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The Vice of Selfishness, Note 5

As it has just happened on 16 November 2012 to Hostess Foods -- makers of the iconic Twinky, which many have believed is a food capable of surviving the Apocalypse. Having lost $342 million in 2011, Hostess was already in Chapter 11 bankruptcy, which allows companies to continue business while their finances are reorganized. But now the company has shut down all its 33 bakeries out of the determination that it will be unable to improve its financial condition or emerge from its Chapter 11 state. A particular labor union (the Bakery, Confectionary, Tobacco Workers and Grain Miller International Union), after other unions (including the Teamsters) compromised, was unwilling to accept wage and benefit reductions and went on strike, to the effect of destroying 18,500 jobs, theirs and those of all the other workers. Their accusation, naturally, is that the shut-down is due to "corporate greed"; but you actually cannot be greedy with what you don't have and cannot get, and a bankrupt company is that way because it does not have positive income and it is not a promising enough bet to get money from anyone else.

How this is "greed" would seem to betray a certain brainlessness in the accusation. The folly of it is conspicuous, but perhaps not as foolish as when United Airlines was pushed into bankruptcy (2002) by a pilots strike and damaging wage concessions, at the time (in 2000) when the company was owned by its own employees. The stock of United's "owner-representatives" became worthless, and in 2005 the company defaulted on its pension plan. So where was the "greed" there? The pilots destroyed their own company and finally had to accept wage reductions after all. At least they currently still have jobs, while the Hostess employees will lose theirs.

The attitude of the Bakers and Pilots unions now sounds not unlike that of Gordon Gekko, who said that he was wrecking a company (which is what, we are given to understand, "corporate raiders" did in the '80's) "because it is wreckable." Well, Hostess and United were "wreckable," and the irrationality of destroying the source of their own jobs (although not the jobs of the union leaders, of course) seems to have been lost on the participants. On the other hand, we are beginning to see leadership in some unions who might be happy to see all companies wrecked, because they think that industry should be owned by the government, as in the Soviet Union. That the Soviet economy was a miserable failure is something they may not know, which is hard to credit, or they may just not care. They would rather live in poverty without corporations than be prosperous with them. This sort of lunacy is not exactly greed. It may fall into the category of envy, like much leftist politics.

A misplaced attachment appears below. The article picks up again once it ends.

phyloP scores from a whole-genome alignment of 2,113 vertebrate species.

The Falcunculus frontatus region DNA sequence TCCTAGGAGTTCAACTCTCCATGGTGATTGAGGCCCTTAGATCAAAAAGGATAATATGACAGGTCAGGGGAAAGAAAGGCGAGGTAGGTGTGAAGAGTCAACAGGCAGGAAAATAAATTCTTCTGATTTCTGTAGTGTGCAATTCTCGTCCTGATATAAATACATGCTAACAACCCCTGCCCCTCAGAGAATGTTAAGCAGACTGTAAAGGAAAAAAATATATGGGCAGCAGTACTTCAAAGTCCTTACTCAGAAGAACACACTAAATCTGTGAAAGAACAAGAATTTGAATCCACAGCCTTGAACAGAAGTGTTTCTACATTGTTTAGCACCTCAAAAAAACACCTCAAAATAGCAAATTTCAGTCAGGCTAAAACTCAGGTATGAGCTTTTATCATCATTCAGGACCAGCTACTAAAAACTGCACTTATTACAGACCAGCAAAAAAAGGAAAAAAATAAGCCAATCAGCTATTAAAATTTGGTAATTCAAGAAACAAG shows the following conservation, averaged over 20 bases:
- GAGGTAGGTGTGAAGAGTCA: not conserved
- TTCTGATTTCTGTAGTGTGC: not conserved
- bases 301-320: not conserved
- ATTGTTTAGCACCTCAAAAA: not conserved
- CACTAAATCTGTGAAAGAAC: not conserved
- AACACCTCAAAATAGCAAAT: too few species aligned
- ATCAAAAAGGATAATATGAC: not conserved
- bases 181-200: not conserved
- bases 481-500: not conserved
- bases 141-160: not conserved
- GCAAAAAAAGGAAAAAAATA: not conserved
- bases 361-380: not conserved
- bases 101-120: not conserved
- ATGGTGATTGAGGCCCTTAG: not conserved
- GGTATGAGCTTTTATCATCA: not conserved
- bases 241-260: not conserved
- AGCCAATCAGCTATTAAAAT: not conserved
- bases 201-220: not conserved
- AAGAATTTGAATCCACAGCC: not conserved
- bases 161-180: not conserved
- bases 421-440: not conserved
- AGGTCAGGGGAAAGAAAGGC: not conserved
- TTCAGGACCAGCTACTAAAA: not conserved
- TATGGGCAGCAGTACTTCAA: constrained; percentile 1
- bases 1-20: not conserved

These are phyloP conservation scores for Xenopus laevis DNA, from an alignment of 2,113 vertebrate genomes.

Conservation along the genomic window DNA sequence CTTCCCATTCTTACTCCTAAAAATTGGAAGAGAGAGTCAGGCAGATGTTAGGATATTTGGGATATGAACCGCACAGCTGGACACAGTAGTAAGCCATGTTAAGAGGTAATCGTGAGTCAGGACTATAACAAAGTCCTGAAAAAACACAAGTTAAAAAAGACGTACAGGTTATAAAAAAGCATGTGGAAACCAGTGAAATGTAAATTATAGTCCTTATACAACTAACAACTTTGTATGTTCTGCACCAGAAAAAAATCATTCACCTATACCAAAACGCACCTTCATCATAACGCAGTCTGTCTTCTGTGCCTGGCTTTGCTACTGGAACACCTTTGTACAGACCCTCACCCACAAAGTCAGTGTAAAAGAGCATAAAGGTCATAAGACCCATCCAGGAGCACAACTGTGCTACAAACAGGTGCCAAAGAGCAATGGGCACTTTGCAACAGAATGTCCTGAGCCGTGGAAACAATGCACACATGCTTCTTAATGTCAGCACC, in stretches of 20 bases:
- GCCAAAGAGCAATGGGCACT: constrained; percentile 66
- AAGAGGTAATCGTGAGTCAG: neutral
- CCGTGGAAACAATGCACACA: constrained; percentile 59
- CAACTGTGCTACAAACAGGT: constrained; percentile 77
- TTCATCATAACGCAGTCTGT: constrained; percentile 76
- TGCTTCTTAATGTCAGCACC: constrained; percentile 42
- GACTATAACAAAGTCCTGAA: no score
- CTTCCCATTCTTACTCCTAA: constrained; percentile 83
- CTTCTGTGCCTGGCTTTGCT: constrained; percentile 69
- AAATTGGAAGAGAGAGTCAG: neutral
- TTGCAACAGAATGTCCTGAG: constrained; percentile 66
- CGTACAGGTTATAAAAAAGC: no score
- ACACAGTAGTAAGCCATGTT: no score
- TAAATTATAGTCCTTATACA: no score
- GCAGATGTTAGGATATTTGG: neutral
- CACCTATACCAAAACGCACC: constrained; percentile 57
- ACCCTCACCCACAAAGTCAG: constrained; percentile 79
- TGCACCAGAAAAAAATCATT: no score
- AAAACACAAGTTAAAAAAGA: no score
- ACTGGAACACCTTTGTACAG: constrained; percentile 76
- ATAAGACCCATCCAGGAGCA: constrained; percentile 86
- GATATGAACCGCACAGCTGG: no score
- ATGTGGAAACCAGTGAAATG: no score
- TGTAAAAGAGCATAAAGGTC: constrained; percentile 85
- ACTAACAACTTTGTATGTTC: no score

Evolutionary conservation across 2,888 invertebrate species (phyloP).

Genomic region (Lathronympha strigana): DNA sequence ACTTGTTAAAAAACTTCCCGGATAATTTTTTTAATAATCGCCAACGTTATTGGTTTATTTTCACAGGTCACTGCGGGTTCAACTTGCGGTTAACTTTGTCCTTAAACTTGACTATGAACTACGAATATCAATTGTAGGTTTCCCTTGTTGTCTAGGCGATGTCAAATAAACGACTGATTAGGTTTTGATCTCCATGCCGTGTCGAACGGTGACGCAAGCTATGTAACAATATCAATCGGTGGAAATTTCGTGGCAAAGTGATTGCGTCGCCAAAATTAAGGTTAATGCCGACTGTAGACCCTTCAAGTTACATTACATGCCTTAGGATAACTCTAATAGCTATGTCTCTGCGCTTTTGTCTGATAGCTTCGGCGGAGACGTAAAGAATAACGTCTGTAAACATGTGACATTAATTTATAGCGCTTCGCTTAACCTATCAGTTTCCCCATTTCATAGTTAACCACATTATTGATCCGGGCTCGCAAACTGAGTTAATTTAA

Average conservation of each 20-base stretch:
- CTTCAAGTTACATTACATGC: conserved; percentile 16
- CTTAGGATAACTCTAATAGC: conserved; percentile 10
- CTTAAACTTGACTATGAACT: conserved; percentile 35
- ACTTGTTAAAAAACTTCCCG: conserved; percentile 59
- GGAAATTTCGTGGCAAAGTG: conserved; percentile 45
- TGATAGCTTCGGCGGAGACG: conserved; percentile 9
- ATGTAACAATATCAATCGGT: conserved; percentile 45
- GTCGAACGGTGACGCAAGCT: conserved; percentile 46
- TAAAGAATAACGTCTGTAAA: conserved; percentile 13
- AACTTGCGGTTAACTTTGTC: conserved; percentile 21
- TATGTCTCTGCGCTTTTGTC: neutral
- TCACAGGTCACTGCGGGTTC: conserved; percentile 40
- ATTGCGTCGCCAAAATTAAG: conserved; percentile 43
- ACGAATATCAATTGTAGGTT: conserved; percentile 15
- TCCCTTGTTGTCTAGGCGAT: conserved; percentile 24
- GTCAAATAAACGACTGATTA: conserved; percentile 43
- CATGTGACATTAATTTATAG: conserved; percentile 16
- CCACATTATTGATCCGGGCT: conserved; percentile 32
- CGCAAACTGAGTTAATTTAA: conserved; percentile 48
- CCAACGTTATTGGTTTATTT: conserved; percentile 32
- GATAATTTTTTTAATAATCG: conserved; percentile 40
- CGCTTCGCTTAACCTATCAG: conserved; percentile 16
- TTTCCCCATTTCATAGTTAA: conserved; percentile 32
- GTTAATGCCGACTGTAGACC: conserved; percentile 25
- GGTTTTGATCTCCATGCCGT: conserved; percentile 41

A recent "wreckable" moment came over a project to turn the abandoned Pier 55 in New York City into a park. This is discussed in an editorial by the New York Post:

Consider it a beautiful gift squandered.

Billionaire Barry Diller and his fashion-mogul wife, Diane von Furstenberg, just gave up on the Pier 55 project: They won't be spending and raising millions to build a 2.4-acre greenspace and performance center along the Hudson.

New Yorkers who would've enjoyed the park can blame the tiny band of cranks over at The City Club of New York, who brought endless rounds of litigation, and the real-estate giant who funded them, Douglas Durst.

The group's chief claim was that the pier would harm the river's ecology and wildlife, despite vast evidence to the contrary: Pier 55 was OK'd by multiple agencies, including the Department of Environmental Conservation and the Army Corps of Engineers.

And several similar pier-parks already sit among the river, with no harm to the fishies.

But the endless delays -- and soaring costs -- inflicted by the legal war prompted Diller to call it quits and find some other good work to sponsor.

All in all, it's a reminder of how anti-development New York law has become: A half-dozen well-funded malcontents can kill a popular public park project -- enthusiastically backed by the local community board, Mayor de Blasio and Gov. Cuomo.

If you wonder why new construction's so expensive in this town, it's because the system badly favors the naysayers and the blackmailers. [Friday, September 15, 2017, p.26]

There is more than one form of misconduct here. However frivolous the lawsuits of The City Club of New York, the responsibility lies with the Courts to stop them. This is not done, and that failure is the source of the ability of many, and not just in New York, to use environmental law maliciously simply to forstall economic development and growth. Thus, "liberal" and "progressive" forces in the San Francisco Bay area have succeeded into driving out, or keeping out, poor minority groups from San Francisco, Marin, and San Mateo Counties by limiting housing and driving up its price. At a time when the American political atmosphere involves accusing everybody of racism over everything, this dynamic somehow does not come in for condemnation, as the people who mow the lawns and wash the dishes of the Liberal Elite now must drive across the Bay to work, or even across the mountains from the San Joaquin Valley, where the closest affordable housing may be located.

What the worthies of The City Club of New York thought they were doing remains mysterious. An abandoned and decaying pier is a symptom of urban decay, and it is not clear how anyone, even the fish, benefits from this. Douglas Durst as Gordon Gekko makes as much sense as anything. The Pier 55 project was "wreckable," so he wrecked it; and now he has all the satisfaction of viewing the rotten pilings in the water at the end of 14th Street. This indeed seems to be malevolence for its own sake, whose only effect is just misery, squalor, and decay. At least Gordan Gekko wanted to also make money. If that was Durst's angle, it's nature has not yet emerged.